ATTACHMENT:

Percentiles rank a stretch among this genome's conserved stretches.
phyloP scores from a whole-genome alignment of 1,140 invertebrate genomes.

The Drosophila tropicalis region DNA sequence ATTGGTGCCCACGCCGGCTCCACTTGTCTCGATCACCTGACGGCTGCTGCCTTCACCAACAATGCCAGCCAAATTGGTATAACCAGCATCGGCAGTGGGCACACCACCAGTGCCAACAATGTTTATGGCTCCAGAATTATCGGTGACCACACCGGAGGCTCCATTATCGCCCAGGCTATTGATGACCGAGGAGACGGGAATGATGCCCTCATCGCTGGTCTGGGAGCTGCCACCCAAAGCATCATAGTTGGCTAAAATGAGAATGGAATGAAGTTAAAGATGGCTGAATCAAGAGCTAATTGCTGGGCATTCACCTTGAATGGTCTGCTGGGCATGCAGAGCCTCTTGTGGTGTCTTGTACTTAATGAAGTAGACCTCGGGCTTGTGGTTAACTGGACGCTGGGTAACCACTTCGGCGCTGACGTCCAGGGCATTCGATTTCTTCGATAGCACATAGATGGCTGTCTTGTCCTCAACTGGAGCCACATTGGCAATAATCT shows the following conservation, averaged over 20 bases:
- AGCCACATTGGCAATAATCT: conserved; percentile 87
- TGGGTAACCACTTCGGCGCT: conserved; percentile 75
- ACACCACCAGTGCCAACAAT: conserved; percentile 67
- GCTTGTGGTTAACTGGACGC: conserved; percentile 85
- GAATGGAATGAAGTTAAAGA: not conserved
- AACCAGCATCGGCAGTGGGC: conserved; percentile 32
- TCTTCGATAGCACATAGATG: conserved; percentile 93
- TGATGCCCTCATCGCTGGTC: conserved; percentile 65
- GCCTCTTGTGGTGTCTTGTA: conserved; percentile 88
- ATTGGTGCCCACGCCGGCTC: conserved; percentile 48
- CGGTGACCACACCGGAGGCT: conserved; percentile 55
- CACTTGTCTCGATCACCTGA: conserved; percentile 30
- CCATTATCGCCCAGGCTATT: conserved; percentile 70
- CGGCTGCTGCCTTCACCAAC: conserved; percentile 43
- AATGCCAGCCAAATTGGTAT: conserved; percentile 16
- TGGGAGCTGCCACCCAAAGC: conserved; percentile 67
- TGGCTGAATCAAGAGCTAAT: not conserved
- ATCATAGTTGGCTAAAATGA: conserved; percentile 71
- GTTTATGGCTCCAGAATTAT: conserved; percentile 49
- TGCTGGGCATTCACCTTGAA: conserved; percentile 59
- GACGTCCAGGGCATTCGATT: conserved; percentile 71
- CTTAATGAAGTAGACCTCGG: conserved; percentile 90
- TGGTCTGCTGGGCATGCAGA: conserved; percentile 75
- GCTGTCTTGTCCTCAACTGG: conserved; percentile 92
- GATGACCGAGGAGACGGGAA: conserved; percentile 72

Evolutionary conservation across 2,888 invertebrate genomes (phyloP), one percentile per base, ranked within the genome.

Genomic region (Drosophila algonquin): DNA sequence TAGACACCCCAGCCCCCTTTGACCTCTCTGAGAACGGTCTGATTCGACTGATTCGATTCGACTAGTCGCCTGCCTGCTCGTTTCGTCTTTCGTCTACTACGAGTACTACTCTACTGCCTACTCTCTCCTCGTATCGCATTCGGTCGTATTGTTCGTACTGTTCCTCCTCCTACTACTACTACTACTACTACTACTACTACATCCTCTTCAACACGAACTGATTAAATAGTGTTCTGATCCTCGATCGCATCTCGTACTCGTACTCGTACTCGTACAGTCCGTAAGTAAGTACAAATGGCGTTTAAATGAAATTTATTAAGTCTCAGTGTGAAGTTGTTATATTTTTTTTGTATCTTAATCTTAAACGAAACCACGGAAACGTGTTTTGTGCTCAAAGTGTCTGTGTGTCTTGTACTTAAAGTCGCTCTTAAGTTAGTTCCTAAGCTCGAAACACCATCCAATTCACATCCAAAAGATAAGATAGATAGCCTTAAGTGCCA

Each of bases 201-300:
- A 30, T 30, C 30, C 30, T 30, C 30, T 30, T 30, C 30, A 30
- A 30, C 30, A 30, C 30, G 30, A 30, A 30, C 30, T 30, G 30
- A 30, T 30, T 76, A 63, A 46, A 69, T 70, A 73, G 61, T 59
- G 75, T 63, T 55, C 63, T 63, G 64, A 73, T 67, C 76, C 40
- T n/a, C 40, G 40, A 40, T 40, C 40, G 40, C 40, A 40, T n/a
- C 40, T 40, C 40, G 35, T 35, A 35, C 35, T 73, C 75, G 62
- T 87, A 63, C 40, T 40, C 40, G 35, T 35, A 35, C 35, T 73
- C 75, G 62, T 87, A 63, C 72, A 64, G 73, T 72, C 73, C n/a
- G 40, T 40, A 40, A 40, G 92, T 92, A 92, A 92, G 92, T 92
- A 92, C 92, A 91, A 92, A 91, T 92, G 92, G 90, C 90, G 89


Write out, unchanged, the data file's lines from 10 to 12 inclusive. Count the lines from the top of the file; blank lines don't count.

- TCTTCGATAGCACATAGATG: conserved; percentile 93
- TGATGCCCTCATCGCTGGTC: conserved; percentile 65
- GCCTCTTGTGGTGTCTTGTA: conserved; percentile 88